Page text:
Oil still stuck in $60 box, but possible Iran deal would take it down
Ole Hansen, Head of Commodity Strategy / Saxo Bank
Following one of the biggest crude oil selloffs in recent memory the prices of both WTI crude and Brent crude have now remained range-bound for two months. While other financial markets have been preoccupied with the future of Greece and its potential impact on markets, an eerie calm has descended upon the oil market. Since recovering from a $42 low back in March, WTI crude oil has since established a tight range around $60/bbl. The average price during the past 41 trading days has been $59.65 and this level has been traded on all but 13 days during this period. A sideways trading pattern like this has been seen before but coming after a long period of extreme price moves, it has surprised many observers.
The upside potential seems limited to around $65 given the potential for a return or pick-up in US shale production at this level, the downside seems equally limited.
A breakthrough in the Iran nuclear negotiations currently approaching their June 30 deadline should lead to increased exports from this important Opec member. Speculation that 50 million barrels from floating storage could be unleashed on the market could initially have quite a negative impact on oil prices. Iran, however, is desperately short of investments to improve its production ability and this will take time to implement.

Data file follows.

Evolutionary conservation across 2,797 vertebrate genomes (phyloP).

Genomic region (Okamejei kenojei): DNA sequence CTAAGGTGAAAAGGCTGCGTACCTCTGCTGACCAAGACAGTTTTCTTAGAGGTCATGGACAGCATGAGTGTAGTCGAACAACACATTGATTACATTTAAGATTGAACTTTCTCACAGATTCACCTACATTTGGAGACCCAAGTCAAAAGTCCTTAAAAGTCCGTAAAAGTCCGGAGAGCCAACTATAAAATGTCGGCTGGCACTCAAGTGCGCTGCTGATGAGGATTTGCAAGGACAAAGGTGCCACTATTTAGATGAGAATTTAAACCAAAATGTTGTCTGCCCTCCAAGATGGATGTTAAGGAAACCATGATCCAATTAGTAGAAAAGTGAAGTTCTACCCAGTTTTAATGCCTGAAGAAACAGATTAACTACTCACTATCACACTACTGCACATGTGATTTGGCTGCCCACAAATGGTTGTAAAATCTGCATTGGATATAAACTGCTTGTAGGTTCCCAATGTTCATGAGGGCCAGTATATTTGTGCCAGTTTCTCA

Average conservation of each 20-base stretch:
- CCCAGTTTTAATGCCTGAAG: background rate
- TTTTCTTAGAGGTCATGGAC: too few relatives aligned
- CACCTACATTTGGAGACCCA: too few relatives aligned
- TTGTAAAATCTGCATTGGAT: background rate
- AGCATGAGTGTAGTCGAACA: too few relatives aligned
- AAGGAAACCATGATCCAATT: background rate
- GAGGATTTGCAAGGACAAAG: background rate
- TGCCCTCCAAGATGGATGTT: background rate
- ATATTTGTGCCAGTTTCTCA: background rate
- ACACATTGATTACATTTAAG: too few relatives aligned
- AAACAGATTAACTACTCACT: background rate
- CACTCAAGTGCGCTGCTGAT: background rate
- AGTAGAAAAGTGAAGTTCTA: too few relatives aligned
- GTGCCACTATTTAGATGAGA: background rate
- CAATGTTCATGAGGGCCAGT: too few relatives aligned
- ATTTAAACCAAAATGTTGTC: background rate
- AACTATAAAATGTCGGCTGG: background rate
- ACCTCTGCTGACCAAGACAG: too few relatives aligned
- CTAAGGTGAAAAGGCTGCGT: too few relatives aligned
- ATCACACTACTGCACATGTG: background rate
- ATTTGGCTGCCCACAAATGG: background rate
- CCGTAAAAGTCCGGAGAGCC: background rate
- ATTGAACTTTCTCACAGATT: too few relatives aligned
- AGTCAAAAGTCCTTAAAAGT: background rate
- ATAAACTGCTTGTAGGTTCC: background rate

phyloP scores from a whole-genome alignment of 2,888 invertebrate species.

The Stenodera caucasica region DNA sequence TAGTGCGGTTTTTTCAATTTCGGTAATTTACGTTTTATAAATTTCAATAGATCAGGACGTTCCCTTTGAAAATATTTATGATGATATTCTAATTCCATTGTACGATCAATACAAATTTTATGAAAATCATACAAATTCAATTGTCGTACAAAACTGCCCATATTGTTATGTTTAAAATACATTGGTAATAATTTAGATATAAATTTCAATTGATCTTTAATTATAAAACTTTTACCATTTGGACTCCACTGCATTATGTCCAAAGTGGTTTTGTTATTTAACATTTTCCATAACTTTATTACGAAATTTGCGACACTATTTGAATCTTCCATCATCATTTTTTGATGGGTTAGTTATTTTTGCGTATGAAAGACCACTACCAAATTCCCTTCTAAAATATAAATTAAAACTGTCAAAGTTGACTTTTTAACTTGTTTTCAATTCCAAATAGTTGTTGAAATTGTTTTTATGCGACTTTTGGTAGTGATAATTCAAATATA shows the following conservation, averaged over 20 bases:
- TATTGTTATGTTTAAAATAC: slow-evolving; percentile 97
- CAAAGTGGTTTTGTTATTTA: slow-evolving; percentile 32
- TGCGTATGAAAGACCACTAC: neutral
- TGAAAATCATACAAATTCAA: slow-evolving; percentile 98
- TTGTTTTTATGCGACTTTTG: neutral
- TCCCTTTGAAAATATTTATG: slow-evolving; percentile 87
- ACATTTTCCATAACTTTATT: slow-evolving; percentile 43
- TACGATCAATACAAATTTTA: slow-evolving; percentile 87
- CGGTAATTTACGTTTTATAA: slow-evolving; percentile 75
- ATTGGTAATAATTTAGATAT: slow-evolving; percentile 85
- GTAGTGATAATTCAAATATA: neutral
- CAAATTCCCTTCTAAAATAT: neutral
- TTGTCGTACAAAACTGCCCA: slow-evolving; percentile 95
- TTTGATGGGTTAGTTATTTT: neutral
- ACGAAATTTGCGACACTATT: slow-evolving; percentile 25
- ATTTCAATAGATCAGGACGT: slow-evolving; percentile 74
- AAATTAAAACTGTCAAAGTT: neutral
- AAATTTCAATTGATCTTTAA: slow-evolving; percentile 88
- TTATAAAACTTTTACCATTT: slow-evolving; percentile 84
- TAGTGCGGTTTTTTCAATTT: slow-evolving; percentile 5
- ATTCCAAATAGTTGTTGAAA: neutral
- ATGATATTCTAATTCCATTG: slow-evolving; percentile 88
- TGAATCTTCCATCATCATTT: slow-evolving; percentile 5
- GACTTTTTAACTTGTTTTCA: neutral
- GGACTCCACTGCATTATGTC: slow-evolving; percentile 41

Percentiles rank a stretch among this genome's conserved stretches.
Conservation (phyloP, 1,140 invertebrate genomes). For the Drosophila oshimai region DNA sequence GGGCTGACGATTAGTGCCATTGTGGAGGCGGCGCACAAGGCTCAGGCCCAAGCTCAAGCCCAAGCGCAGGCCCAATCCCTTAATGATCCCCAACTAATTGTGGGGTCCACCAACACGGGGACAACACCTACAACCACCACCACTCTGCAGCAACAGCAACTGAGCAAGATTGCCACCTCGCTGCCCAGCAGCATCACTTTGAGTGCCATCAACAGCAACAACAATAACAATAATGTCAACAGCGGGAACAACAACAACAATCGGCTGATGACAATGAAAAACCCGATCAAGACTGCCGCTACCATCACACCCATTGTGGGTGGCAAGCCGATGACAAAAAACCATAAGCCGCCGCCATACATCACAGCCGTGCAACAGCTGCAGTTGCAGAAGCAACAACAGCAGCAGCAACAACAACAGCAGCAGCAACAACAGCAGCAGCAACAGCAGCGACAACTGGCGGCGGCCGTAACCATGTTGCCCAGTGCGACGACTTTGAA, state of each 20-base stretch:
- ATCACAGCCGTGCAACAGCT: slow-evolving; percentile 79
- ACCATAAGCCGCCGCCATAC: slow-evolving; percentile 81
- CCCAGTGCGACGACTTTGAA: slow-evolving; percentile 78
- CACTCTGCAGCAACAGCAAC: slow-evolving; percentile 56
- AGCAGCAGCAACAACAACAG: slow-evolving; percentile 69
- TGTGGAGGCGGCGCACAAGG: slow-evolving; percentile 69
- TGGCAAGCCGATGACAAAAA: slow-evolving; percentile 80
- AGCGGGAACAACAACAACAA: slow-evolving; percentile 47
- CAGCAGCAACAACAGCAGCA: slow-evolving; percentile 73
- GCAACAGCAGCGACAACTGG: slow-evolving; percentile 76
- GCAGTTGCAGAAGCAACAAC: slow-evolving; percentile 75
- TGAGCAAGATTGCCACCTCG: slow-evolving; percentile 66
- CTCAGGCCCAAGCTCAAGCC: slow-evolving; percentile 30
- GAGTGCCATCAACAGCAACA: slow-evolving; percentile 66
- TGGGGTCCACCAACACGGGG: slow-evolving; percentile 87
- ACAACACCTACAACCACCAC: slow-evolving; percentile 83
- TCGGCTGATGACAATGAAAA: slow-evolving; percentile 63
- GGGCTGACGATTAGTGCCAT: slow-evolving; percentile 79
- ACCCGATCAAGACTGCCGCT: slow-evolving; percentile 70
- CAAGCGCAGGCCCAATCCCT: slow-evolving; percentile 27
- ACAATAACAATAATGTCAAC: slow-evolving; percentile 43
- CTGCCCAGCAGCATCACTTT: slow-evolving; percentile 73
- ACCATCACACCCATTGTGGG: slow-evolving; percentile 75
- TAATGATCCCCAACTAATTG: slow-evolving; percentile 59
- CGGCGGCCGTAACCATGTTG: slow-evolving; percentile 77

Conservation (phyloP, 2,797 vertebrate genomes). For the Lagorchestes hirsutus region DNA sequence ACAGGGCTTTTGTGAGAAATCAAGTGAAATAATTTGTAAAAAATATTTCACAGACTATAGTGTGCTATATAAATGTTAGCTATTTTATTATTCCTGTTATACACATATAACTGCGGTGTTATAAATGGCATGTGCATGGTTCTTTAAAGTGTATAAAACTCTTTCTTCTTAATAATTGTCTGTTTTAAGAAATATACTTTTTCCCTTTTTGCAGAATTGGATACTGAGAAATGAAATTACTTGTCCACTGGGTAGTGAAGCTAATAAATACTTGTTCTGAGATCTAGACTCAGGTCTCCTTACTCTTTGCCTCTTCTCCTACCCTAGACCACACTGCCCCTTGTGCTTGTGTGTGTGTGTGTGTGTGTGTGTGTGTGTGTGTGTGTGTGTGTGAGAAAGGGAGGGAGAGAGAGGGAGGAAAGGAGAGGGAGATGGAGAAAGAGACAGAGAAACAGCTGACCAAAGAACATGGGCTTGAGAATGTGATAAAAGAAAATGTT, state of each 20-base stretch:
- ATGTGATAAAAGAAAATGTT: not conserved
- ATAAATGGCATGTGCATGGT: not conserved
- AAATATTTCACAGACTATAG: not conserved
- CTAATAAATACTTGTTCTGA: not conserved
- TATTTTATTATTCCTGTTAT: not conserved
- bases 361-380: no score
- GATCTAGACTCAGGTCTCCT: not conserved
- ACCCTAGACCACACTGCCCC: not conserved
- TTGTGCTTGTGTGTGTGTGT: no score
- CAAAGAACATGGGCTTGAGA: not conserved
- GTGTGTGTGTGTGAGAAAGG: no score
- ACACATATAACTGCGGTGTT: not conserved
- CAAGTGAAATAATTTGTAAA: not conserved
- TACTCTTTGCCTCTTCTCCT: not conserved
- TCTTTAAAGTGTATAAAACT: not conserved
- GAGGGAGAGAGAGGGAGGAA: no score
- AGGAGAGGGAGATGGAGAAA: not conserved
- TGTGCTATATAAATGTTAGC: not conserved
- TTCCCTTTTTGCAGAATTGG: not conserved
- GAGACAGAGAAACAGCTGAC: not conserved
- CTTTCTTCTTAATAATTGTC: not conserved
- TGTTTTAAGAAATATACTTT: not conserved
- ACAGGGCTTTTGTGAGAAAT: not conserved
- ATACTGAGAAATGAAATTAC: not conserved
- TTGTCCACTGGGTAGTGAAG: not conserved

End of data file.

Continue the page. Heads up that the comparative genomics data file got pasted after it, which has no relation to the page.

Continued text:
Over the coming months and into next year Opec is hoping that US production will continue to slow and that a continued rise in global demand eventually will allow the price to move higher as the risk of oversupply will fade despite the above mentioned pick-up in US production.
A continued bumpy ride for oil can therefore be expected and with the risk of rising supply, as refinery demand slows, towards the end of the current quarter the upside potential seems limited, thereby skewing the short-term risk to the downside.
During the coming quarter we see Brent crude trade predominantly within a $55 to $70 range and WTI crude within $50 to $65 range with the downside risk most likely to be seen towards the end of this period unless an agreement with Iran is reached within the next couple of weeks.